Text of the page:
Most of the musicians in the band were working overtime playing one instrument or another, including the occasional use of a Theremin. It was obvious that the musicians enjoy playing together, as they were nothing but smiles as they bounded around the stage, moving in time with the grooves. Due to the delays at the beginning of its set, Lord Huron had to rush through faster than I believe it would have liked. Still, the Angelenos put on one fantastic show and I can’t recommend them enough for anyone who enjoys great music and a fun stage presence.
The Rural Alberta Advantage started its set fairly late due to the technical issues from earlier in the evening, but made up for it with an abundance of energy. True to form, Paul Banwatt pounded the skins with expert precision, Nils Edenloff wailed his head off while playing the keyboards or furiously strumming his acoustic guitar and Amy Cole gave the songs that extra touches that the RAA is known for, playing the keyboards, bass pedals, percussion, glockenspiel and adding fantastic harmonies to Edenloff’s songs of love and loss.
Concert review: An incendiary and historic double bill at Scottrade Center: The National and Arcade Fire woo St. Louis with baroque, post-punk, art rock, Thursday, April 21
The National took the stage behind Dylan’s “Man in Me” (featured in The Big Lebowski). When Dylan rounded the end of the first chorus, lead singer Matt Berninger and the rest of the National, replete with masterful horn section, slid into the quiet opening of “Start a War” from 2007′s The Boxer. As the song hurtled toward climax, the crowd stood awe-struck and forgot about their $10 Bud Lights. The double tap drums of “Anyone’s Ghost” started amidst settling guitar buzz before Berninger bled his baritone into the microphone for a casual hello.
The National rolled through “Brainy,” and into “Blood Buzz Ohio,” which sent the audience spiraling into a state of hand-raised ecstasy, as the post-punk revival sound of bewitching guitar and syncopated drums set a dark tone. Berninger offered a crazy anecdote about a toe injury caused by a kitten and an orangutan that had a fight in his bus bunk.
“I’m Afraid of Everyone,” “Apartment Story,” and “Abel” were delivered with nigh perfect fidelity, ear-popping extended jams and gorgeous tonal accents. On “England,” Berninger descended into the crowd and traversed general admission and up into the seats, all the while not missing a single word. A comically long microphone cable trailed behind him that nearly clothes-lined many attendees, who worked to feed the chord over the heads of their fellow fans. Berninger returned to the stage and finished with delightfully subdued versions of “Fake Empire” and “Terrible Love.”
Next, Montreal’s Arcade Fire, who have not rocked St. Louis since they opened for the Unicorns at the now defunct Rocket Bar, kicked off with a raucously, passionate rendition of “Ready to Start.” Régine Chassagne banged on a second drum set positioned next to tattooed drummer Jeremy Gara. The song’s orchestral scope mingled with baroque images of suburban life displayed on two giant screens placed behind the stage.
During “Rebellion (Lies),” the crowd shouted, “Lies! Lies!” over a powerful and multifaceted chorus. William Butler, brother of lead-man Win Butler, marched the length of the stage furiously beating a drum tom. “Empty Room,” and “Rococo” offered a perfect balance of amped-up energy and casual grace. Chrome and sepia footage of the band layered over images of forlorn suburbia bridged the arena gap between crowd and band.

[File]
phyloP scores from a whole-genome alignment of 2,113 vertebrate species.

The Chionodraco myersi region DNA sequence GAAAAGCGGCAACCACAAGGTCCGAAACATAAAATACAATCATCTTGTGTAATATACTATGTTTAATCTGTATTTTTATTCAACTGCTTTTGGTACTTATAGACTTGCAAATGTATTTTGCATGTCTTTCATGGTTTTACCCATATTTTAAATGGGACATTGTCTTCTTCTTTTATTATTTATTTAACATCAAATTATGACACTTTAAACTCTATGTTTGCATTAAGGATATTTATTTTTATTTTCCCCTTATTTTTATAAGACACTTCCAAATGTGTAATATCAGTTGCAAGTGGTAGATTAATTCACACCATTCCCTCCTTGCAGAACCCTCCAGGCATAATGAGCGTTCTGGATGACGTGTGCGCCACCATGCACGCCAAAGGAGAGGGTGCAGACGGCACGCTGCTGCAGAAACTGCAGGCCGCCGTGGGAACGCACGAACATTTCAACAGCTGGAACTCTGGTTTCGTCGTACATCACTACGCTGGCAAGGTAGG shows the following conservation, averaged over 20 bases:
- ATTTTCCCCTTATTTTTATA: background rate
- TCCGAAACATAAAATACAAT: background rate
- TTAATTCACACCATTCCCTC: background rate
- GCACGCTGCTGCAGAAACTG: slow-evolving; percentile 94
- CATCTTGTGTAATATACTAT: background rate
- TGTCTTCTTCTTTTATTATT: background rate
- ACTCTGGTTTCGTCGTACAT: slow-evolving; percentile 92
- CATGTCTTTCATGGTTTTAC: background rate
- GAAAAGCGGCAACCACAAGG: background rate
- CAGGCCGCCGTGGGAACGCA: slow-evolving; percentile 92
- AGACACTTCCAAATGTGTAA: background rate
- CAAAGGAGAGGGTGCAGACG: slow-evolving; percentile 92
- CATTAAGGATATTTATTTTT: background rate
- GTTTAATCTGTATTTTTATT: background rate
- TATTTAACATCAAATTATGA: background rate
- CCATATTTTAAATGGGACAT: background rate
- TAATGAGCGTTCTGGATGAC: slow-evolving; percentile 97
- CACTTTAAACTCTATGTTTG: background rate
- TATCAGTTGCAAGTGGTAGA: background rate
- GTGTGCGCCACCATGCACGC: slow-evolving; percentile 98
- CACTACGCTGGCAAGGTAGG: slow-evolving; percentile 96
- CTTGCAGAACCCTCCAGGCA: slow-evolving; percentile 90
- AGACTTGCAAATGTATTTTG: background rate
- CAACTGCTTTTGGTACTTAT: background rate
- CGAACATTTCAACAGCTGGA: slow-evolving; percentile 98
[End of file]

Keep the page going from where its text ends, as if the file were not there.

Concert review: Arcade Fire and the National make their own kind of arena rock at Scottrade Center, Thursday, April 21
Editor’s note: This will be the first of two reviews of last night’s concert with Arcade Fire and the National. Stay tuned for Will Kyle’s take later this afternoon.
It’s rare to see a dual billing of dynamic rock bands in the current musical climate. The mega tours of previous decades seem fewer and farther between, but last night’s patrons of the Scottrade Center were in for a treat. While bands like the National and Arcade Fire don’t quite possess the same household familiarity as, say, Guns ‘n’ Roses or Metallica, fans of the indie scene were more than familiar.
It was an early start to the evening as the National took the stage at 7 p.m. I think this early start time may have confused many concert-goers as the venue was only perhaps 30% full when the band’s opening number “Start a War” kicked in. By no means are the National a band meant for arena rock, but the band managed to pull it off quite well.
Baritone-voiced front man Matt Berninger was entertaining throughout the set, joking between songs about how exactly it was that he injured his foot (a kitten bite, then an orangutan, later a scorpion). The National’s sound filled the venue nicely as the mix was balanced amongst the chiming and distorted guitars, rhythmic percussion and the two-man horn section. It was a great 60-minute set with highlights of “Bloodbuzz Ohio” and an excellent performance of “Mr. November” that had Berninger out in the crowd (for the second time) with soundmen in tow to carry his mic cable. He walked through the Scottrade’s general admission section, back past the soundboard and up into the seats to visit with the crowd as he sang. It was a spectacle that got a standing ovation that the National truly deserved.
After a 30-40 minute intermission, the lights dimmed again for the main act. The setup was a retro fitting that fashioned the stage to appear similar to that of an old drive-in movie theater. Three large screens were placed above the stage and a large projection screen behind the drummer. “The Arcade Fire Presents” was featured on one screen and “The Suburbs” on the other as the lights dimmed and a short introductory film played.
The band came out to a large crowd response as the film began to wind down and the intro to “Ready to Start,” an upbeat rock number from the band’s Grammy-winning The Suburbs kicked in. It was a great song to open with and following-up with the fan-favorite “Rebellion (Lies)” from 2004′s Funeral made for a fast start to the evening.